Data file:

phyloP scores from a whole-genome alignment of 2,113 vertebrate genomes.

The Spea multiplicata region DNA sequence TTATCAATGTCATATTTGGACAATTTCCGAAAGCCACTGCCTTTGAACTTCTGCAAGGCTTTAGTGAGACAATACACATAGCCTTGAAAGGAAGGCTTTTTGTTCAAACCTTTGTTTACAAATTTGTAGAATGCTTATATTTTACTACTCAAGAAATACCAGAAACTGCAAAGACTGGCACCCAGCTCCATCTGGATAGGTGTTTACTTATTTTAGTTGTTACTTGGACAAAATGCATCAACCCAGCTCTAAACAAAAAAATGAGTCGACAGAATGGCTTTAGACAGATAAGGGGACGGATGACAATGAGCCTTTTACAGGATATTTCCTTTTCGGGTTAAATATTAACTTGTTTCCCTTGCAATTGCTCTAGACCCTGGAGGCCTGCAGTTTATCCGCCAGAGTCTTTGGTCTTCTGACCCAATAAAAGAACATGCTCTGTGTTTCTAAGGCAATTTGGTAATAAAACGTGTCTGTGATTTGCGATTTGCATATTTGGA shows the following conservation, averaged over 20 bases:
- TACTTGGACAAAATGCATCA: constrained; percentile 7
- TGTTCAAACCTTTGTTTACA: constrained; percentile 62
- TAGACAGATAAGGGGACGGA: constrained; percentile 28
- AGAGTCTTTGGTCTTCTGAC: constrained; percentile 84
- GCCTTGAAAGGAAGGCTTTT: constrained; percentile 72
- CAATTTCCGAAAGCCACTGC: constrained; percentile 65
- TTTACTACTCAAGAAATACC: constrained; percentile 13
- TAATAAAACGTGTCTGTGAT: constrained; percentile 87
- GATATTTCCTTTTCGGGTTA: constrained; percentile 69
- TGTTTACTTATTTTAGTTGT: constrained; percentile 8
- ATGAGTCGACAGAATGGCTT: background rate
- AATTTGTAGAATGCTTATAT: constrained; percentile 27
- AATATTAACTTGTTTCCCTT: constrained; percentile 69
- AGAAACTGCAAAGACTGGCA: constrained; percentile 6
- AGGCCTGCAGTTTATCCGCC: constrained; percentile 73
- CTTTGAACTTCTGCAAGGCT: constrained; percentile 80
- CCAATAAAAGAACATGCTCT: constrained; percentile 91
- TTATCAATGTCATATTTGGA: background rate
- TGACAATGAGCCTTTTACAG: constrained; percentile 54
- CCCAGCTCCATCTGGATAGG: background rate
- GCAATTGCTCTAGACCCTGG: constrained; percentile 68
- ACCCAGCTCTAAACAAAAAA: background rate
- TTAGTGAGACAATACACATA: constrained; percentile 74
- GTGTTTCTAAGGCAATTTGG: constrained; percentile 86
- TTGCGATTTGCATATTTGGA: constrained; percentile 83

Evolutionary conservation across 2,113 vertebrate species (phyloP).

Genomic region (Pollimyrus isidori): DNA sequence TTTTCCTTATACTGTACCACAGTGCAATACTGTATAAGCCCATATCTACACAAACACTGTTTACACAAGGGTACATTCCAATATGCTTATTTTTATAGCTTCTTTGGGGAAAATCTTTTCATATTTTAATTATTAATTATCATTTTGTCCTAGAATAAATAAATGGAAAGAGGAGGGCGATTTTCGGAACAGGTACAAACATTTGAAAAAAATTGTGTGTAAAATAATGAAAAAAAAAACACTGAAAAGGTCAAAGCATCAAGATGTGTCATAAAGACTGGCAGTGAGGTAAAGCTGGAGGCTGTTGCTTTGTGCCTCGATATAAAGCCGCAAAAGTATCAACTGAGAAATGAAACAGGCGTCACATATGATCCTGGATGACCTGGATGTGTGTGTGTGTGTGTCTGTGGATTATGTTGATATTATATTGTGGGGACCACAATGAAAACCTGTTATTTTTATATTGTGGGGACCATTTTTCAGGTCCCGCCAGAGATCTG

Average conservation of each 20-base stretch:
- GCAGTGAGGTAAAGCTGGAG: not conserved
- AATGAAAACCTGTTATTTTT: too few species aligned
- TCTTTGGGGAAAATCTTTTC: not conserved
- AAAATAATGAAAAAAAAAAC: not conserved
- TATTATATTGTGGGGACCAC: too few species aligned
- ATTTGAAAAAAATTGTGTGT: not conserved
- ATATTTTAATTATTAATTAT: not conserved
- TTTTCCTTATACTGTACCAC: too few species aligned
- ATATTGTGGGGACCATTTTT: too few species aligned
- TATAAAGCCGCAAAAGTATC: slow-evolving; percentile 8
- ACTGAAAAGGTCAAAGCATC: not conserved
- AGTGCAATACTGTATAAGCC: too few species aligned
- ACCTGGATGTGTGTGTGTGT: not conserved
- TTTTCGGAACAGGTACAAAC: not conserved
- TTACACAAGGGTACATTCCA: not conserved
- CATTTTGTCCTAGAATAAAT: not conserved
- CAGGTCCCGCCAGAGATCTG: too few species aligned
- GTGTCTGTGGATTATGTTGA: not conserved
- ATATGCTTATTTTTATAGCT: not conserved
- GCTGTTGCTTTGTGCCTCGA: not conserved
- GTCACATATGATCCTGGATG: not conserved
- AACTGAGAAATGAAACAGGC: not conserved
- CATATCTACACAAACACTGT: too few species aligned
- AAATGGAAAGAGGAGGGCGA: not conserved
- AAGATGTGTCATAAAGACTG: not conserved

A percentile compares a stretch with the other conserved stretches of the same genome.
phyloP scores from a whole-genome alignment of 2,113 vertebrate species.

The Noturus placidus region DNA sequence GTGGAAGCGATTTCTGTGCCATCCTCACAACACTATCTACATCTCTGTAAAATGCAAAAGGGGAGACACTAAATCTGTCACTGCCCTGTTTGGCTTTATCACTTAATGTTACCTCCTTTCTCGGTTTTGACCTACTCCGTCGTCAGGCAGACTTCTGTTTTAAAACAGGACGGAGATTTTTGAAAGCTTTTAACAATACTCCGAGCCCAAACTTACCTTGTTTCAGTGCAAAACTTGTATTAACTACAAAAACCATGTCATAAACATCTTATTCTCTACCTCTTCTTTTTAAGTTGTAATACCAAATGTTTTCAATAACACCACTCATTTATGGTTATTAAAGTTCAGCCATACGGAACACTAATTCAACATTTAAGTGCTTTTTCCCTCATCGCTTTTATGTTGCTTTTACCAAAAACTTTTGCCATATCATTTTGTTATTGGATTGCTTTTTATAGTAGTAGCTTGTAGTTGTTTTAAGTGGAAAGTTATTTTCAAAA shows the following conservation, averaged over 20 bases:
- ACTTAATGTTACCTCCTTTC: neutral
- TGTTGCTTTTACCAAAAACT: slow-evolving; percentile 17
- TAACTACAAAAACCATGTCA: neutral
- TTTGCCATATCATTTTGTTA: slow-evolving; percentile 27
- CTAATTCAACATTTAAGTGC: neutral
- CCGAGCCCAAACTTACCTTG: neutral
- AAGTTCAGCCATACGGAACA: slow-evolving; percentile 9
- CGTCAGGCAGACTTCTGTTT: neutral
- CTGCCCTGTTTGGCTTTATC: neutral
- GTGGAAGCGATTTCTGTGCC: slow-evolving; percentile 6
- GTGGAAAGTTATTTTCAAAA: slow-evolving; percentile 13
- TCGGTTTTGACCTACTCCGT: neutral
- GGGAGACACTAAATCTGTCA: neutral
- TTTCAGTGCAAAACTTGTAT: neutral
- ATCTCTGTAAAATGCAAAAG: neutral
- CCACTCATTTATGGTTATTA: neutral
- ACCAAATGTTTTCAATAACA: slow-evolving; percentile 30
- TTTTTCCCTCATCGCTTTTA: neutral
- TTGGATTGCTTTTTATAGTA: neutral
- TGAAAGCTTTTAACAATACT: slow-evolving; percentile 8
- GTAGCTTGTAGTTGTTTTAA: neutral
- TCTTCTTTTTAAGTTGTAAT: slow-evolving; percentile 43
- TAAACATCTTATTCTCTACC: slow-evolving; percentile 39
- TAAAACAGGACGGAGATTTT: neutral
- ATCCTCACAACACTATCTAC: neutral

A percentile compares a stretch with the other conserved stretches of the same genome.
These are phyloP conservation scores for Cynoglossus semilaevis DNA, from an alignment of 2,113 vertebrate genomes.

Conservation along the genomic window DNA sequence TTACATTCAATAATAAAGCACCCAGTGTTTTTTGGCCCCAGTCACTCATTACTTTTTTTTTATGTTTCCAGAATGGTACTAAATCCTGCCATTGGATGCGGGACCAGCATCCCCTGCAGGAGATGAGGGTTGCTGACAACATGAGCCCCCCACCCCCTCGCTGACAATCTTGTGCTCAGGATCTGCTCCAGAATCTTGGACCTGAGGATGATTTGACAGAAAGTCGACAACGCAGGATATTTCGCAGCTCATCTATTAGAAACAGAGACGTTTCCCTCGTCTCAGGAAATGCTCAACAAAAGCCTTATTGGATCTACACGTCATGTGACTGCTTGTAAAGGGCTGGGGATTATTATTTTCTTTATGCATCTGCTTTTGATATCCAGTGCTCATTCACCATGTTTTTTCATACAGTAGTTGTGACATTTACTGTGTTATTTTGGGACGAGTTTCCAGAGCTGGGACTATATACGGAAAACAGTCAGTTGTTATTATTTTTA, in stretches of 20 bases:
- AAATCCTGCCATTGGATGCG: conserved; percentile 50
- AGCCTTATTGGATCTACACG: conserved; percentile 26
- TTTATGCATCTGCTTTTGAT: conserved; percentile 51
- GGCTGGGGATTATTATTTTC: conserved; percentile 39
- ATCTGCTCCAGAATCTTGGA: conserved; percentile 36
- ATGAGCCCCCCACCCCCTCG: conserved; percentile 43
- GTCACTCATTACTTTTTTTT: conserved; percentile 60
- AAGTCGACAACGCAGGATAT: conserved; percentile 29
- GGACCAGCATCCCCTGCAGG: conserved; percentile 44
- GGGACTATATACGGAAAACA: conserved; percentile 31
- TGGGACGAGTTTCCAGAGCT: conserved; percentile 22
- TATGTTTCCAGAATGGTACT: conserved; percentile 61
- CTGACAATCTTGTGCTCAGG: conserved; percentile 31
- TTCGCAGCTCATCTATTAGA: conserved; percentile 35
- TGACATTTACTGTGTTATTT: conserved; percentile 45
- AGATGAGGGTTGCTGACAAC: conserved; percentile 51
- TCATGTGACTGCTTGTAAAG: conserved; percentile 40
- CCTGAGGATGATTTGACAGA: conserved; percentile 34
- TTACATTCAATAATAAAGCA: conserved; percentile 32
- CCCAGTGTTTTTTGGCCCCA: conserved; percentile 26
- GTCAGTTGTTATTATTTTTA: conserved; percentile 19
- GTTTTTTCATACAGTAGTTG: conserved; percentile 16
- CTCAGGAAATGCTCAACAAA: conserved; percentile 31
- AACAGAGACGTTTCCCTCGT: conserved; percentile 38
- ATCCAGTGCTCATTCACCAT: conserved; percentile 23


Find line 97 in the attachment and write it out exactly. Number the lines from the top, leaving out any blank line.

- TGGGACGAGTTTCCAGAGCT: conserved; percentile 22